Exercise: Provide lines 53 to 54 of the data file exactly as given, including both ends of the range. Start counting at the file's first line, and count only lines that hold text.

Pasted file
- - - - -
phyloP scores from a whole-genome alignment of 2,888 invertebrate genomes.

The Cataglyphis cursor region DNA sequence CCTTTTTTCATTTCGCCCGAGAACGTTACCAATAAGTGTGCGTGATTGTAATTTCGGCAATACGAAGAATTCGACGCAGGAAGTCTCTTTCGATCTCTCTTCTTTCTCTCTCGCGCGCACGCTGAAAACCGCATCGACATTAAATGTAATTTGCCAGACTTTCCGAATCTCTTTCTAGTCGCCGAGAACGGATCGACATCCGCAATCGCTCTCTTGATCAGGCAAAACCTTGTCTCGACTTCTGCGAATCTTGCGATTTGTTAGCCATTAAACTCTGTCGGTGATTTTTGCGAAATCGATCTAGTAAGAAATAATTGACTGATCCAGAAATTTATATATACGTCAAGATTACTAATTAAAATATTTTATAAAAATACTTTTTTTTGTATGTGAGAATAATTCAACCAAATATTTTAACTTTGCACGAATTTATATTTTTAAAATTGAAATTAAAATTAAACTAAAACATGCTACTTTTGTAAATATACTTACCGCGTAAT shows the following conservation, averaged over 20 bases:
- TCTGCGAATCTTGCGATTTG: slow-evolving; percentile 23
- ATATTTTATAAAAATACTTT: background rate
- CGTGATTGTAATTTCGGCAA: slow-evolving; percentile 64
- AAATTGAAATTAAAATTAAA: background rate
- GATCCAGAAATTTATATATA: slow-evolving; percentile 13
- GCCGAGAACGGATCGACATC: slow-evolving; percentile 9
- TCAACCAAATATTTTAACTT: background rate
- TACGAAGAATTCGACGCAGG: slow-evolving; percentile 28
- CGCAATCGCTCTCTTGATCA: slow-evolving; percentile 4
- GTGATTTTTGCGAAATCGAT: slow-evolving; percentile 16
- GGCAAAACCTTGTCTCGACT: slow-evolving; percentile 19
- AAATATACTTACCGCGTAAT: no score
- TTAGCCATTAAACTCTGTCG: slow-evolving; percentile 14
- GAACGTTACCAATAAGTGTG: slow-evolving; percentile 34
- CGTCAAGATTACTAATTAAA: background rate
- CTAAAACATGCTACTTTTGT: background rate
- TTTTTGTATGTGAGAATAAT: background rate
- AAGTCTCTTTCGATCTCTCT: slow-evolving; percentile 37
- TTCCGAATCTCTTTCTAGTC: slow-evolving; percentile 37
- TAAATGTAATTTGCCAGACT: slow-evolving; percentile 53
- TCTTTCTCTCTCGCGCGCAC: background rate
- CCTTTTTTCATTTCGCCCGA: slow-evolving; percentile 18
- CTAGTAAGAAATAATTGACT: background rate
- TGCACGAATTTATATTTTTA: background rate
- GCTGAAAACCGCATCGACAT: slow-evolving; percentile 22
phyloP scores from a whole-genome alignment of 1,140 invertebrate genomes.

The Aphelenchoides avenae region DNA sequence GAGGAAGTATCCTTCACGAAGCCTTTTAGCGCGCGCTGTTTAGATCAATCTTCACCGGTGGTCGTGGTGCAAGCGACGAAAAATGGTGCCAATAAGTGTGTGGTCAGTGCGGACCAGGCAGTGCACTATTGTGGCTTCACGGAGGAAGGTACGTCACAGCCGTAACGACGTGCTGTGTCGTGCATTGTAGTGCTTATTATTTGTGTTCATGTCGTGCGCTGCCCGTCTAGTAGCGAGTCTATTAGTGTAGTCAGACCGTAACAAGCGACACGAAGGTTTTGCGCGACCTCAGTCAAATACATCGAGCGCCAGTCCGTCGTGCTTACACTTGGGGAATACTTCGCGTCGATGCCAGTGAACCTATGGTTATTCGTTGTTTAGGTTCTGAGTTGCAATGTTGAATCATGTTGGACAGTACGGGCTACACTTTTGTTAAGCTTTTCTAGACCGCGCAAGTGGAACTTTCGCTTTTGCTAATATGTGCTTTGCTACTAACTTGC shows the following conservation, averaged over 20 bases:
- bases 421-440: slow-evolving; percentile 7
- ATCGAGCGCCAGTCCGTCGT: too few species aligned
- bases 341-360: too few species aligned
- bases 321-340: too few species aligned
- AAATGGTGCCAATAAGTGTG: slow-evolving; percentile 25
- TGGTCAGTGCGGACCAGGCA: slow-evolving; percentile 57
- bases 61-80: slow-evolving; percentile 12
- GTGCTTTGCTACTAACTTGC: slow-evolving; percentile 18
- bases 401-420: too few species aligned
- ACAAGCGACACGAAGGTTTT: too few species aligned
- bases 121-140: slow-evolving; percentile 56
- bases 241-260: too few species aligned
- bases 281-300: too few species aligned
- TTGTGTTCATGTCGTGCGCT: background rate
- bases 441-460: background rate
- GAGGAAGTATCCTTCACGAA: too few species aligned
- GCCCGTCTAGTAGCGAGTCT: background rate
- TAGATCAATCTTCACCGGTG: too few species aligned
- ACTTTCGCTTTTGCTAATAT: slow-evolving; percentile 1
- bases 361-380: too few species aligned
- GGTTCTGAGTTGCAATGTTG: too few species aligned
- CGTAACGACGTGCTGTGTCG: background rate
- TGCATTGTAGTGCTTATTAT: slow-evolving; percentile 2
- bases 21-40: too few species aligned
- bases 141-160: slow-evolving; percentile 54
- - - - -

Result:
- bases 21-40: too few species aligned
- bases 141-160: slow-evolving; percentile 54